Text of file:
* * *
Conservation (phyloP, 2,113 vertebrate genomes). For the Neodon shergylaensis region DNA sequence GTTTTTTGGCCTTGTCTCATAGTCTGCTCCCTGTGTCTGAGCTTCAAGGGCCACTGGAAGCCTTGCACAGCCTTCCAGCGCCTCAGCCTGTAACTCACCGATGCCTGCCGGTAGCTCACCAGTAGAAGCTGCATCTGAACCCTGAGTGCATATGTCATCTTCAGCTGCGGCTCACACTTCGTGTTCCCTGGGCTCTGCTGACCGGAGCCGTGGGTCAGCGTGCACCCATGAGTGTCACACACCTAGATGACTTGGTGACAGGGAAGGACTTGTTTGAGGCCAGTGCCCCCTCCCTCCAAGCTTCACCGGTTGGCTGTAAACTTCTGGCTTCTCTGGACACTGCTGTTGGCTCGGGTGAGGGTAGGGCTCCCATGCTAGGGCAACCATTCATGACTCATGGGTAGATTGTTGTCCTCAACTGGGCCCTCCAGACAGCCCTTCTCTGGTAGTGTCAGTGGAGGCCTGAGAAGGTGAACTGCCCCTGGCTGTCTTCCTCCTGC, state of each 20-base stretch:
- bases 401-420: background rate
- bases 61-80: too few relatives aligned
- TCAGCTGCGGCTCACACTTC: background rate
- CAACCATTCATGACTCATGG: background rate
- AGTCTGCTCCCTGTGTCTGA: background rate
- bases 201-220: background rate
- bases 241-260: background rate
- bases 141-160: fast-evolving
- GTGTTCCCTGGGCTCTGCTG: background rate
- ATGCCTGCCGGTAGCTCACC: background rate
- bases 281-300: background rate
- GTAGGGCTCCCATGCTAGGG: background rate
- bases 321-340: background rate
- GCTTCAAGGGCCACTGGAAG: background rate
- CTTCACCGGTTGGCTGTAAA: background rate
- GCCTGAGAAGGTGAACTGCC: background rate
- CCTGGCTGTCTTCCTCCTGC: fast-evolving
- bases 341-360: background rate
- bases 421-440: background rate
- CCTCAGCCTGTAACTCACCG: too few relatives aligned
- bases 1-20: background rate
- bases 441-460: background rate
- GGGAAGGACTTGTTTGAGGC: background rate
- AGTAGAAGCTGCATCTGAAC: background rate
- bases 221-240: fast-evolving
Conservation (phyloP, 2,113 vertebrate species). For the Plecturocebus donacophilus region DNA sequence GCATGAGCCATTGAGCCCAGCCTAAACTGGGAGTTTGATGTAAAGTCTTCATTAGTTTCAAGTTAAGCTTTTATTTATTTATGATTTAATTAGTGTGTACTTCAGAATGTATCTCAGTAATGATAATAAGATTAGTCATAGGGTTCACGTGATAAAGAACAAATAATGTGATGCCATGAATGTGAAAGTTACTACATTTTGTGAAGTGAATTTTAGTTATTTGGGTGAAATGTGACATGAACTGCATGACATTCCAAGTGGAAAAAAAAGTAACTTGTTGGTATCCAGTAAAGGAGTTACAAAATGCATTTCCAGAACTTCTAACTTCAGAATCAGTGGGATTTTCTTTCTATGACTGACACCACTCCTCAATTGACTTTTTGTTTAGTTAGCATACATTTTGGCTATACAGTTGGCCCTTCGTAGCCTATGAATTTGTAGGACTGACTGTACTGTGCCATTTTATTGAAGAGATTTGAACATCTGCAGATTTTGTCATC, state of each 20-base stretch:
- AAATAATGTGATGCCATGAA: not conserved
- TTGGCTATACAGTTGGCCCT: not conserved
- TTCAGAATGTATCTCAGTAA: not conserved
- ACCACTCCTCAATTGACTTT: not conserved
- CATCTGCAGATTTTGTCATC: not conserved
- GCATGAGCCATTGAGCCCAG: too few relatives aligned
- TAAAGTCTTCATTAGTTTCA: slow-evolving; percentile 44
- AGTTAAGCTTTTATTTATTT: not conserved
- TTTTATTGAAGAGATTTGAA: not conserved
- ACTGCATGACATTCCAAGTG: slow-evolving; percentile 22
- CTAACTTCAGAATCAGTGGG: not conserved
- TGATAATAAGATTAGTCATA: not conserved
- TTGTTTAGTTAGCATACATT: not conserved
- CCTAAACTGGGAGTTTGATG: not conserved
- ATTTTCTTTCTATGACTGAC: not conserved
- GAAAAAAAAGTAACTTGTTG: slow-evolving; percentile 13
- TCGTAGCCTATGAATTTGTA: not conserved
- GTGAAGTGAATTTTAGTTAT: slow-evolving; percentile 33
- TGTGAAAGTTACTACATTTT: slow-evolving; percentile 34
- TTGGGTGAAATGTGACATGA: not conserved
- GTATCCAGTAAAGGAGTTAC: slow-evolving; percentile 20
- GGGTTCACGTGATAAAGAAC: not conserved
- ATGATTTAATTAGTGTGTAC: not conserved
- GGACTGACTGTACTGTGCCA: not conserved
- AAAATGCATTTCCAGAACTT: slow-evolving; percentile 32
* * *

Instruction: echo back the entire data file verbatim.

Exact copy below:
Conservation (phyloP, 2,113 vertebrate genomes). For the Neodon shergylaensis region DNA sequence GTTTTTTGGCCTTGTCTCATAGTCTGCTCCCTGTGTCTGAGCTTCAAGGGCCACTGGAAGCCTTGCACAGCCTTCCAGCGCCTCAGCCTGTAACTCACCGATGCCTGCCGGTAGCTCACCAGTAGAAGCTGCATCTGAACCCTGAGTGCATATGTCATCTTCAGCTGCGGCTCACACTTCGTGTTCCCTGGGCTCTGCTGACCGGAGCCGTGGGTCAGCGTGCACCCATGAGTGTCACACACCTAGATGACTTGGTGACAGGGAAGGACTTGTTTGAGGCCAGTGCCCCCTCCCTCCAAGCTTCACCGGTTGGCTGTAAACTTCTGGCTTCTCTGGACACTGCTGTTGGCTCGGGTGAGGGTAGGGCTCCCATGCTAGGGCAACCATTCATGACTCATGGGTAGATTGTTGTCCTCAACTGGGCCCTCCAGACAGCCCTTCTCTGGTAGTGTCAGTGGAGGCCTGAGAAGGTGAACTGCCCCTGGCTGTCTTCCTCCTGC, state of each 20-base stretch:
- bases 401-420: background rate
- bases 61-80: too few relatives aligned
- TCAGCTGCGGCTCACACTTC: background rate
- CAACCATTCATGACTCATGG: background rate
- AGTCTGCTCCCTGTGTCTGA: background rate
- bases 201-220: background rate
- bases 241-260: background rate
- bases 141-160: fast-evolving
- GTGTTCCCTGGGCTCTGCTG: background rate
- ATGCCTGCCGGTAGCTCACC: background rate
- bases 281-300: background rate
- GTAGGGCTCCCATGCTAGGG: background rate
- bases 321-340: background rate
- GCTTCAAGGGCCACTGGAAG: background rate
- CTTCACCGGTTGGCTGTAAA: background rate
- GCCTGAGAAGGTGAACTGCC: background rate
- CCTGGCTGTCTTCCTCCTGC: fast-evolving
- bases 341-360: background rate
- bases 421-440: background rate
- CCTCAGCCTGTAACTCACCG: too few relatives aligned
- bases 1-20: background rate
- bases 441-460: background rate
- GGGAAGGACTTGTTTGAGGC: background rate
- AGTAGAAGCTGCATCTGAAC: background rate
- bases 221-240: fast-evolving
Conservation (phyloP, 2,113 vertebrate species). For the Plecturocebus donacophilus region DNA sequence GCATGAGCCATTGAGCCCAGCCTAAACTGGGAGTTTGATGTAAAGTCTTCATTAGTTTCAAGTTAAGCTTTTATTTATTTATGATTTAATTAGTGTGTACTTCAGAATGTATCTCAGTAATGATAATAAGATTAGTCATAGGGTTCACGTGATAAAGAACAAATAATGTGATGCCATGAATGTGAAAGTTACTACATTTTGTGAAGTGAATTTTAGTTATTTGGGTGAAATGTGACATGAACTGCATGACATTCCAAGTGGAAAAAAAAGTAACTTGTTGGTATCCAGTAAAGGAGTTACAAAATGCATTTCCAGAACTTCTAACTTCAGAATCAGTGGGATTTTCTTTCTATGACTGACACCACTCCTCAATTGACTTTTTGTTTAGTTAGCATACATTTTGGCTATACAGTTGGCCCTTCGTAGCCTATGAATTTGTAGGACTGACTGTACTGTGCCATTTTATTGAAGAGATTTGAACATCTGCAGATTTTGTCATC, state of each 20-base stretch:
- AAATAATGTGATGCCATGAA: not conserved
- TTGGCTATACAGTTGGCCCT: not conserved
- TTCAGAATGTATCTCAGTAA: not conserved
- ACCACTCCTCAATTGACTTT: not conserved
- CATCTGCAGATTTTGTCATC: not conserved
- GCATGAGCCATTGAGCCCAG: too few relatives aligned
- TAAAGTCTTCATTAGTTTCA: slow-evolving; percentile 44
- AGTTAAGCTTTTATTTATTT: not conserved
- TTTTATTGAAGAGATTTGAA: not conserved
- ACTGCATGACATTCCAAGTG: slow-evolving; percentile 22
- CTAACTTCAGAATCAGTGGG: not conserved
- TGATAATAAGATTAGTCATA: not conserved
- TTGTTTAGTTAGCATACATT: not conserved
- CCTAAACTGGGAGTTTGATG: not conserved
- ATTTTCTTTCTATGACTGAC: not conserved
- GAAAAAAAAGTAACTTGTTG: slow-evolving; percentile 13
- TCGTAGCCTATGAATTTGTA: not conserved
- GTGAAGTGAATTTTAGTTAT: slow-evolving; percentile 33
- TGTGAAAGTTACTACATTTT: slow-evolving; percentile 34
- TTGGGTGAAATGTGACATGA: not conserved
- GTATCCAGTAAAGGAGTTAC: slow-evolving; percentile 20
- GGGTTCACGTGATAAAGAAC: not conserved
- ATGATTTAATTAGTGTGTAC: not conserved
- GGACTGACTGTACTGTGCCA: not conserved
- AAAATGCATTTCCAGAACTT: slow-evolving; percentile 32